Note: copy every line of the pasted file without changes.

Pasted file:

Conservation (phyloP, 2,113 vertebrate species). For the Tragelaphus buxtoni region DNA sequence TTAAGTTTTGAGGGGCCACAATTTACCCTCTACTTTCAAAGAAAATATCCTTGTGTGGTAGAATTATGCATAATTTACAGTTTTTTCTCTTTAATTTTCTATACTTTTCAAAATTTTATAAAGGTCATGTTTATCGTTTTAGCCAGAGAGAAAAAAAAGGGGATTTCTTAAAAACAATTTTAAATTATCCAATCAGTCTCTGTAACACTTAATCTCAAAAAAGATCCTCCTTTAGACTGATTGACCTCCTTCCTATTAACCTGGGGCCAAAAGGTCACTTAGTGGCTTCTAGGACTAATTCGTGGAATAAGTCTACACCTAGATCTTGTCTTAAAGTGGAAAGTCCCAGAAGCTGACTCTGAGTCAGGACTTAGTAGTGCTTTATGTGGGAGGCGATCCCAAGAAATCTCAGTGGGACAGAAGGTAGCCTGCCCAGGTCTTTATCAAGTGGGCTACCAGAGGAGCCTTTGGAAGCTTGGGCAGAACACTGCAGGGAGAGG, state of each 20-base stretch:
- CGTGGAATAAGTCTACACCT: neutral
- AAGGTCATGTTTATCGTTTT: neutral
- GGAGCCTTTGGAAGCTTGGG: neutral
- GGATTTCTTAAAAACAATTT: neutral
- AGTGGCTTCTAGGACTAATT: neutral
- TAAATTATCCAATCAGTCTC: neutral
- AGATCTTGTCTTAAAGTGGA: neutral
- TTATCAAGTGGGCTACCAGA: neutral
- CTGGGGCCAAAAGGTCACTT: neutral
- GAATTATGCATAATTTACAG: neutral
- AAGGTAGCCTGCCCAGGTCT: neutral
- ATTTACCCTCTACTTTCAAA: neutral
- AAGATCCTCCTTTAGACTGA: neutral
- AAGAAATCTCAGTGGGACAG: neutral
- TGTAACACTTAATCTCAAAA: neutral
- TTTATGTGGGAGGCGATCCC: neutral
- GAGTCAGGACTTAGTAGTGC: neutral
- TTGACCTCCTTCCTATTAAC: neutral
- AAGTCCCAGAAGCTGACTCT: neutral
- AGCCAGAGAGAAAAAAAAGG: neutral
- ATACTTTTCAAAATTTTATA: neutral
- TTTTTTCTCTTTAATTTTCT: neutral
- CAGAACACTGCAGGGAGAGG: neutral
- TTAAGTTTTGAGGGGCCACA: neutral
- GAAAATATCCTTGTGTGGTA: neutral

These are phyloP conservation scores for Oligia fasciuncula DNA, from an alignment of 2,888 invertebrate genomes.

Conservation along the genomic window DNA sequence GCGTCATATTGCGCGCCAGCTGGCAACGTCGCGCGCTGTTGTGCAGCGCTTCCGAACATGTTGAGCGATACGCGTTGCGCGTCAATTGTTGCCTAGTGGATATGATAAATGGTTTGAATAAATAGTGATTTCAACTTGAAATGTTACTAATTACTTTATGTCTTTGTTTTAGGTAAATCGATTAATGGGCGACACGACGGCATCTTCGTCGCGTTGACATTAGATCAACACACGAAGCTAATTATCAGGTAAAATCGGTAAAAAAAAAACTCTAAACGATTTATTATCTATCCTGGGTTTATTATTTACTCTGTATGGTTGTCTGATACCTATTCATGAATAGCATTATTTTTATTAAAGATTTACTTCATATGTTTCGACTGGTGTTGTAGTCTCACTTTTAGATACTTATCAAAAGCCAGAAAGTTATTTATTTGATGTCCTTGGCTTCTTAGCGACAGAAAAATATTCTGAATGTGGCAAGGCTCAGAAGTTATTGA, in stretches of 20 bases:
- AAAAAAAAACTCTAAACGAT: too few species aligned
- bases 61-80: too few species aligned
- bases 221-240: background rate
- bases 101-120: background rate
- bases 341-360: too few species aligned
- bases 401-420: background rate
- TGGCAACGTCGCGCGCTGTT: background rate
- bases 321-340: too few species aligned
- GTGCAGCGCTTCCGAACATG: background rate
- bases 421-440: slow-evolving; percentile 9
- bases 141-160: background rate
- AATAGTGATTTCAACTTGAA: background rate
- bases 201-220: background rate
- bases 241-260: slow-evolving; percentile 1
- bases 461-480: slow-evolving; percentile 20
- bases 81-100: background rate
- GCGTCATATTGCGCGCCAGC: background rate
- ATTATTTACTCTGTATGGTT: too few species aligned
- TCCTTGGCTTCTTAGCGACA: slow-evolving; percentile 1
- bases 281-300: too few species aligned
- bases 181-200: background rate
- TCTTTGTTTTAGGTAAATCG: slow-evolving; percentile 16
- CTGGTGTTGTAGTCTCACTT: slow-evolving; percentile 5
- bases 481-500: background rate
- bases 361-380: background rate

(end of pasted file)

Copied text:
Conservation (phyloP, 2,113 vertebrate species). For the Tragelaphus buxtoni region DNA sequence TTAAGTTTTGAGGGGCCACAATTTACCCTCTACTTTCAAAGAAAATATCCTTGTGTGGTAGAATTATGCATAATTTACAGTTTTTTCTCTTTAATTTTCTATACTTTTCAAAATTTTATAAAGGTCATGTTTATCGTTTTAGCCAGAGAGAAAAAAAAGGGGATTTCTTAAAAACAATTTTAAATTATCCAATCAGTCTCTGTAACACTTAATCTCAAAAAAGATCCTCCTTTAGACTGATTGACCTCCTTCCTATTAACCTGGGGCCAAAAGGTCACTTAGTGGCTTCTAGGACTAATTCGTGGAATAAGTCTACACCTAGATCTTGTCTTAAAGTGGAAAGTCCCAGAAGCTGACTCTGAGTCAGGACTTAGTAGTGCTTTATGTGGGAGGCGATCCCAAGAAATCTCAGTGGGACAGAAGGTAGCCTGCCCAGGTCTTTATCAAGTGGGCTACCAGAGGAGCCTTTGGAAGCTTGGGCAGAACACTGCAGGGAGAGG, state of each 20-base stretch:
- CGTGGAATAAGTCTACACCT: neutral
- AAGGTCATGTTTATCGTTTT: neutral
- GGAGCCTTTGGAAGCTTGGG: neutral
- GGATTTCTTAAAAACAATTT: neutral
- AGTGGCTTCTAGGACTAATT: neutral
- TAAATTATCCAATCAGTCTC: neutral
- AGATCTTGTCTTAAAGTGGA: neutral
- TTATCAAGTGGGCTACCAGA: neutral
- CTGGGGCCAAAAGGTCACTT: neutral
- GAATTATGCATAATTTACAG: neutral
- AAGGTAGCCTGCCCAGGTCT: neutral
- ATTTACCCTCTACTTTCAAA: neutral
- AAGATCCTCCTTTAGACTGA: neutral
- AAGAAATCTCAGTGGGACAG: neutral
- TGTAACACTTAATCTCAAAA: neutral
- TTTATGTGGGAGGCGATCCC: neutral
- GAGTCAGGACTTAGTAGTGC: neutral
- TTGACCTCCTTCCTATTAAC: neutral
- AAGTCCCAGAAGCTGACTCT: neutral
- AGCCAGAGAGAAAAAAAAGG: neutral
- ATACTTTTCAAAATTTTATA: neutral
- TTTTTTCTCTTTAATTTTCT: neutral
- CAGAACACTGCAGGGAGAGG: neutral
- TTAAGTTTTGAGGGGCCACA: neutral
- GAAAATATCCTTGTGTGGTA: neutral

These are phyloP conservation scores for Oligia fasciuncula DNA, from an alignment of 2,888 invertebrate genomes.

Conservation along the genomic window DNA sequence GCGTCATATTGCGCGCCAGCTGGCAACGTCGCGCGCTGTTGTGCAGCGCTTCCGAACATGTTGAGCGATACGCGTTGCGCGTCAATTGTTGCCTAGTGGATATGATAAATGGTTTGAATAAATAGTGATTTCAACTTGAAATGTTACTAATTACTTTATGTCTTTGTTTTAGGTAAATCGATTAATGGGCGACACGACGGCATCTTCGTCGCGTTGACATTAGATCAACACACGAAGCTAATTATCAGGTAAAATCGGTAAAAAAAAAACTCTAAACGATTTATTATCTATCCTGGGTTTATTATTTACTCTGTATGGTTGTCTGATACCTATTCATGAATAGCATTATTTTTATTAAAGATTTACTTCATATGTTTCGACTGGTGTTGTAGTCTCACTTTTAGATACTTATCAAAAGCCAGAAAGTTATTTATTTGATGTCCTTGGCTTCTTAGCGACAGAAAAATATTCTGAATGTGGCAAGGCTCAGAAGTTATTGA, in stretches of 20 bases:
- AAAAAAAAACTCTAAACGAT: too few species aligned
- bases 61-80: too few species aligned
- bases 221-240: background rate
- bases 101-120: background rate
- bases 341-360: too few species aligned
- bases 401-420: background rate
- TGGCAACGTCGCGCGCTGTT: background rate
- bases 321-340: too few species aligned
- GTGCAGCGCTTCCGAACATG: background rate
- bases 421-440: slow-evolving; percentile 9
- bases 141-160: background rate
- AATAGTGATTTCAACTTGAA: background rate
- bases 201-220: background rate
- bases 241-260: slow-evolving; percentile 1
- bases 461-480: slow-evolving; percentile 20
- bases 81-100: background rate
- GCGTCATATTGCGCGCCAGC: background rate
- ATTATTTACTCTGTATGGTT: too few species aligned
- TCCTTGGCTTCTTAGCGACA: slow-evolving; percentile 1
- bases 281-300: too few species aligned
- bases 181-200: background rate
- TCTTTGTTTTAGGTAAATCG: slow-evolving; percentile 16
- CTGGTGTTGTAGTCTCACTT: slow-evolving; percentile 5
- bases 481-500: background rate
- bases 361-380: background rate